So goes one version of a popular rhyme about Guy Fawkes, whose failed plot to assassinate the King of England in 1606 1605—Fawkes was caught under the House of Lords with barrels of gunpowder—got him hanged, drawn and quartered. Sure enough, 400 years later, the act of treason is still remembered: November 5th, known as Guy Fawkes Night or Bonfire Night, is celebrated throughout England with fireworks, bonfires and the burning of the traitor in effigy. The celebrations once held an anti-Catholic undercurrent (Fawkes and his co-conspirators were Catholic), but that has all but disappeared today.
I first heard of Guy Fawkes Night in a 1992 cookbook, The Inspired Vegetarian, by British author Louise Pickford. She includes a recipe for “Miff’s Spicy Pumpkin Soup,” which her Aunt Miff used to make for a Guy Fawkes fireworks party every year. She recalls that “all the children would spend hours preparing pumpkin lanterns to hang in the garden. We would watch the fireworks, huddled around the bonfire, with mugs of steaming pumpkin soup.”
I asked my cousin’s husband, who grew up in Exeter, in the southwest of England, whether he recalls any particular Guy Fawkes Night foods, and he couldn’t think of any—with the possible exception of beer. But up north, particularly in Yorkshire, there are a couple of treats that are associated with the holiday. Both revolve around treacle, or sugar syrup.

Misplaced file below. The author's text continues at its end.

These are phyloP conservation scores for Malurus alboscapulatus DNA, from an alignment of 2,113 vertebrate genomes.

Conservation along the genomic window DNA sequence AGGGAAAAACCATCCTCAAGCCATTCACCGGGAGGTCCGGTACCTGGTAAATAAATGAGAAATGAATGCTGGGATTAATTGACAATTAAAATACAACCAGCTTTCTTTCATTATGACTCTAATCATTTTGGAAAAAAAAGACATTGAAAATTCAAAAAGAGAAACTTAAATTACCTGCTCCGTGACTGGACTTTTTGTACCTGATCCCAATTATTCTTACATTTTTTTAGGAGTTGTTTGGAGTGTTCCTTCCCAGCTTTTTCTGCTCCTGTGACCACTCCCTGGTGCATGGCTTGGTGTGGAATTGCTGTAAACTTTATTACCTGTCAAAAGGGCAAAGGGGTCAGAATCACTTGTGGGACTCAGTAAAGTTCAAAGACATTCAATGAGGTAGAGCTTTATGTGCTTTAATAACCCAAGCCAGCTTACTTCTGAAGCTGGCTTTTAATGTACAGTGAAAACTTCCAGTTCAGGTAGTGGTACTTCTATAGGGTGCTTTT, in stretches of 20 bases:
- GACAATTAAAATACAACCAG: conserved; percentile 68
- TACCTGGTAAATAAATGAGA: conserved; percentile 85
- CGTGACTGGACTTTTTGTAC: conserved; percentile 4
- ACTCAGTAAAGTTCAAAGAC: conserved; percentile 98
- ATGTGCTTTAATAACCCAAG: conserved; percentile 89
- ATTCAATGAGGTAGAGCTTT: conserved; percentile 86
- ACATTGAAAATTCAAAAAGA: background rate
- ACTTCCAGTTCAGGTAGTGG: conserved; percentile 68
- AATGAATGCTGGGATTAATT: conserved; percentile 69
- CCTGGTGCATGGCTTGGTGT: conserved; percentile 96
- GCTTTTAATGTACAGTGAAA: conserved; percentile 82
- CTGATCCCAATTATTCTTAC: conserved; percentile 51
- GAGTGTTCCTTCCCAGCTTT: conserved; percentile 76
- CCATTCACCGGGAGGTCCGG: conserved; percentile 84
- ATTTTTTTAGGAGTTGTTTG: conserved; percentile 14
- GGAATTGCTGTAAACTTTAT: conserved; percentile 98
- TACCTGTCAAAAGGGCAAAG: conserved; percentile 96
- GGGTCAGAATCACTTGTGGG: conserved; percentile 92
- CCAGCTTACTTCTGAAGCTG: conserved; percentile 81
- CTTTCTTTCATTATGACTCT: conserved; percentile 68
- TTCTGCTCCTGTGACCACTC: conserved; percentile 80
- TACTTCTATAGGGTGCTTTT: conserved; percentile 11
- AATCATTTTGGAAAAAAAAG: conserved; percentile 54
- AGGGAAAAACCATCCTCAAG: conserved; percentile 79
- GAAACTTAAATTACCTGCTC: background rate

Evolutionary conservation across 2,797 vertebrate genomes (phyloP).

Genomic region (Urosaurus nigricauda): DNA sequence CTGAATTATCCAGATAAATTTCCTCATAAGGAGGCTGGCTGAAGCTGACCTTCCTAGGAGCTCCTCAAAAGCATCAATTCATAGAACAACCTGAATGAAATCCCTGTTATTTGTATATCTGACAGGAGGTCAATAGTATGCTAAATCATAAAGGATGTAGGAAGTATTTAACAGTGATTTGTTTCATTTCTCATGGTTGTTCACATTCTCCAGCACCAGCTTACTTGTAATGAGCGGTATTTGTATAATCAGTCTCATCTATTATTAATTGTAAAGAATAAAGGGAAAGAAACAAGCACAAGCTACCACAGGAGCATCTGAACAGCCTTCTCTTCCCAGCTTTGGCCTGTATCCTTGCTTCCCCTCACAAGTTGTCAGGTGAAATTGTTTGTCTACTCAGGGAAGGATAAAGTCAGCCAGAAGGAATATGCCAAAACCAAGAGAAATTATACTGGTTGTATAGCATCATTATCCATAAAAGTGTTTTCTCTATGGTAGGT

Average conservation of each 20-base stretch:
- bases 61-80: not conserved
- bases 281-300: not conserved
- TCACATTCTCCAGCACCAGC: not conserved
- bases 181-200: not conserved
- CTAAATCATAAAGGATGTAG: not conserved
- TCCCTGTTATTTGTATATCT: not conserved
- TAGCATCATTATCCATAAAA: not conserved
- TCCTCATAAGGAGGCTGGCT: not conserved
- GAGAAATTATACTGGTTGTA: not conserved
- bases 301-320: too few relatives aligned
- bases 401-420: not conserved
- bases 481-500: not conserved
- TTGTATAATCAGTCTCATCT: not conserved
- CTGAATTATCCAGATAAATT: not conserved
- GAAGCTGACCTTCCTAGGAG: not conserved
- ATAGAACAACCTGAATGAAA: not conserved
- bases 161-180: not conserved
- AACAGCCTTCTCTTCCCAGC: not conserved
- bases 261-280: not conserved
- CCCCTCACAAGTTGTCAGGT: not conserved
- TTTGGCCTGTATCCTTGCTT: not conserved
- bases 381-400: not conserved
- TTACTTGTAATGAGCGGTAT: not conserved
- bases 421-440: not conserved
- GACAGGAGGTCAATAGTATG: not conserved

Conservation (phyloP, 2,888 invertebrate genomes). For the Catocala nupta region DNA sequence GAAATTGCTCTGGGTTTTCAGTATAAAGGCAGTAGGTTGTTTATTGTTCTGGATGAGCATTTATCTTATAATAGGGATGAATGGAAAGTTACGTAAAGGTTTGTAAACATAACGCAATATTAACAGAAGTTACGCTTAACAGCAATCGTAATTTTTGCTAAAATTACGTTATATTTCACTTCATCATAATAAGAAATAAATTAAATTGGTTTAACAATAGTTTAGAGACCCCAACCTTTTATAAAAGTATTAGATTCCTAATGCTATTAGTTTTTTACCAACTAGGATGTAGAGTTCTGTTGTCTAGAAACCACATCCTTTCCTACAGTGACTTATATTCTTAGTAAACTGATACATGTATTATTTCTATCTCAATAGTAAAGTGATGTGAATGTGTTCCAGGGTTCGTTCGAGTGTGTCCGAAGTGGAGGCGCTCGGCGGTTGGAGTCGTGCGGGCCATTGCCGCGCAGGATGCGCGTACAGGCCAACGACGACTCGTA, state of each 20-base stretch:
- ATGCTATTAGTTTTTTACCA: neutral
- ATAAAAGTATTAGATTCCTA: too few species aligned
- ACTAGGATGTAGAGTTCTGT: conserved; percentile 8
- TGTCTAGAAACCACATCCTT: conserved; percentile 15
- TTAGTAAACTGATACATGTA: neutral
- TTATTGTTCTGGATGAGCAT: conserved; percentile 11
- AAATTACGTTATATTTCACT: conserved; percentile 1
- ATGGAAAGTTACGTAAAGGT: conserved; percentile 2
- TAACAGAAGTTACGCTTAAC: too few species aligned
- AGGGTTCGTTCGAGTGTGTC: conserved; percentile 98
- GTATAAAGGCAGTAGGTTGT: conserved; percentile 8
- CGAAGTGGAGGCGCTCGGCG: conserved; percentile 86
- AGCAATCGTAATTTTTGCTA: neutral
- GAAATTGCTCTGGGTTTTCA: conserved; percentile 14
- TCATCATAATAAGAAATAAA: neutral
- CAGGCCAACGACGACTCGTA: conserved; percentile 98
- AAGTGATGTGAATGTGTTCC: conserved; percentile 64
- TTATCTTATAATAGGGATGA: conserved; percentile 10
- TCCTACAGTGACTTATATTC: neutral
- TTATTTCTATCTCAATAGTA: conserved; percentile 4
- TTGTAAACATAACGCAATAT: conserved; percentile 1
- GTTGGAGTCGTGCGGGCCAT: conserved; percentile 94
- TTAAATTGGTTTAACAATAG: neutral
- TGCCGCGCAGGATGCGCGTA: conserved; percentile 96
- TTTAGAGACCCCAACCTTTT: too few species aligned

The first is parkin, sometimes spelled perkin, a gingerbread-like oatmeal cake usually made with dark molasses and golden syrup (a light sugar syrup—the closest American equivalent would probably be corn syrup). One of its features is that it keeps well; in fact, many recipes advise aging the cake for several days to let the flavors develop.
Pinning down food origins is always tricky, but the BBC reports that parkin may have originated with the Vikings and was certainly around by the time of the 1605 Gunpowder Plot. Why it’s associated with November 5th is unknown—one possibility is that it dates to the Viking Feast of Thor, which was celebrated around the same time of year with bonfires and a similar cake—but some in Yorkshire even call the date Parkin Day. The one place that refuses to serve parkin, though, according to the BBC, is Fawkes’ alma mater in York.
The other Guy Fawkes-related treat, also from Yorkshire, is bonfire toffee, sometimes called treacle toffee. Also made with black treacle (or molasses), golden syrup and Demerara sugar (a light brown sugar), it’s made by boiling the sugars to a very high temperature with water and cream of tartar (other recipes call for butter and/or condensed milk), then letting it cool in a sheet pan until it becomes brittle. The pieces are broken off with a hammer. I couldn’t find any information on why this candy is associated with Guy Fawkes Night in particular. But, for a sweet tooth like me, who needs a reason?
Of course, in recent years another candy-centric fall holiday from America has been creeping into British culture, leaving some people there to worry that, in time, gunpowder and treason will be all but “forgot.”